Paul Rusesabagina of ‘Hotel Rwanda’ found guilty of terrorism-related charges

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 (AFP via Getty Images)
(AFP via Getty Images)

A Rwandan court has sentenced Paul Rusesabagina, the hotel manager portrayed as a hero in the 2004 film Hotel Rwanda, to 25 years in prison for belonging to a terrorist group during a controversial trial that his supporters have called a sham.

Mr Rusesabagina has acknowledged membership of the Rwanda Movement for Democratic Change (MRCD), a dissident group opposed to the African nation’s long-serving president Paul Kagame, but denied responsibility for deadly attacks carried out by its armed wing, the National Liberation Front (FLN).

The 67-year-old was portrayed by Don Cheadle in Hotel Rwanda, which tells the story of how he successfully sheltered more than a thousand Tutsi refugees in his hotel while militias slaughtered hundreds of thousands of people belonging to the ethnic minority group during the Rwandan Genocide of 1994. Its accuracy has since been questioned.

Judges on the case found Mr Rusesabagina guilty of membership of an organisation that had carried out terror attacks alongside 20 other defendants who were tried with him.

FLN spokesperson Callixte Nsabimana, who was among those on trial, told the court that Mr Rusesabagina was not a member of the armed group, but judges insisted that the MRCD and FLN are indistinguishable, referring to them as MRCD-FLN during the trial.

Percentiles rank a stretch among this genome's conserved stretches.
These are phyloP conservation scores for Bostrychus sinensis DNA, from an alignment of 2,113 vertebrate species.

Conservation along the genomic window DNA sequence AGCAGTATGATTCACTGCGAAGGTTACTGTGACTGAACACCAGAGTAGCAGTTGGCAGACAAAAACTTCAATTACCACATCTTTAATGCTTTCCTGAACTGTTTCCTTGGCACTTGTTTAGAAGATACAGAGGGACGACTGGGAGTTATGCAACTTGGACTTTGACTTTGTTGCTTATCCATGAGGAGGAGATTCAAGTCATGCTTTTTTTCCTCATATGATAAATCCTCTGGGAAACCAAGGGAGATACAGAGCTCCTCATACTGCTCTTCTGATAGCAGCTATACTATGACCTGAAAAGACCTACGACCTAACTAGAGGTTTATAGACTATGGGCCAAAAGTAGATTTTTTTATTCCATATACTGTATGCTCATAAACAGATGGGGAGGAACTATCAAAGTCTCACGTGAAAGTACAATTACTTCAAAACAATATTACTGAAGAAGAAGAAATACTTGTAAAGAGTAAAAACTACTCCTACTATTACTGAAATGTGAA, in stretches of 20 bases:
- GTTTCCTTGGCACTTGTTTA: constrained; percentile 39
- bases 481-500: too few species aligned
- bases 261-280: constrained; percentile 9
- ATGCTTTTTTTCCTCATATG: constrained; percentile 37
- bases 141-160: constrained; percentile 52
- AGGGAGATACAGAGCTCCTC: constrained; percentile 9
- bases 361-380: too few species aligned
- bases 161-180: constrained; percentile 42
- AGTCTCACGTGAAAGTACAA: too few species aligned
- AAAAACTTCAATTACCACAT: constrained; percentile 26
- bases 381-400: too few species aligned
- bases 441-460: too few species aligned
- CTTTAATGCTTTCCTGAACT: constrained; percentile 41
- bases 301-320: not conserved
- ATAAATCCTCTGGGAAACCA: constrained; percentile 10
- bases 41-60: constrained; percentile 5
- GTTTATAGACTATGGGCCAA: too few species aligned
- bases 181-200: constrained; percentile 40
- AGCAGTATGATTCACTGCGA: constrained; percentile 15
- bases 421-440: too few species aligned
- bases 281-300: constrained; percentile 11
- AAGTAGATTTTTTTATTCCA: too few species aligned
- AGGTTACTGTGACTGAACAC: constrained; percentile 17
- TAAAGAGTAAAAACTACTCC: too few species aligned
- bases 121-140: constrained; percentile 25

Prosecutors have sought a life sentence for Mr Rusesabagina on nine charges including terrorism, arson, hostage-taking and forming an armed rebel group, all of which he denies.

The dissident has not personally appeared in court for months, having refused to take part in the trial which began in February – six months after he arrived in the Rwandan capital of Kigali on a flight from Dubai.

Mr Rusesabagina’s supporters say he was kidnapped, while the Rwandan government has suggested that he was tricked into boarding the plane. Human Rights Watch (HRW) said at the time that his arrest amounted to an enforced disappearance and a violation of international law.

President Kagame, who has denied accusations of abuse, has been president of Rwanda since 2000.

His party, the Rwandan Patriotic Front (RPF), has ruled the country in the years since the Rwandan genocide during which more than 800,000 Tutsi victims as well as some moderate Hutu and Twa were killed by Hutu extremists. They are credited with ending the genocide.

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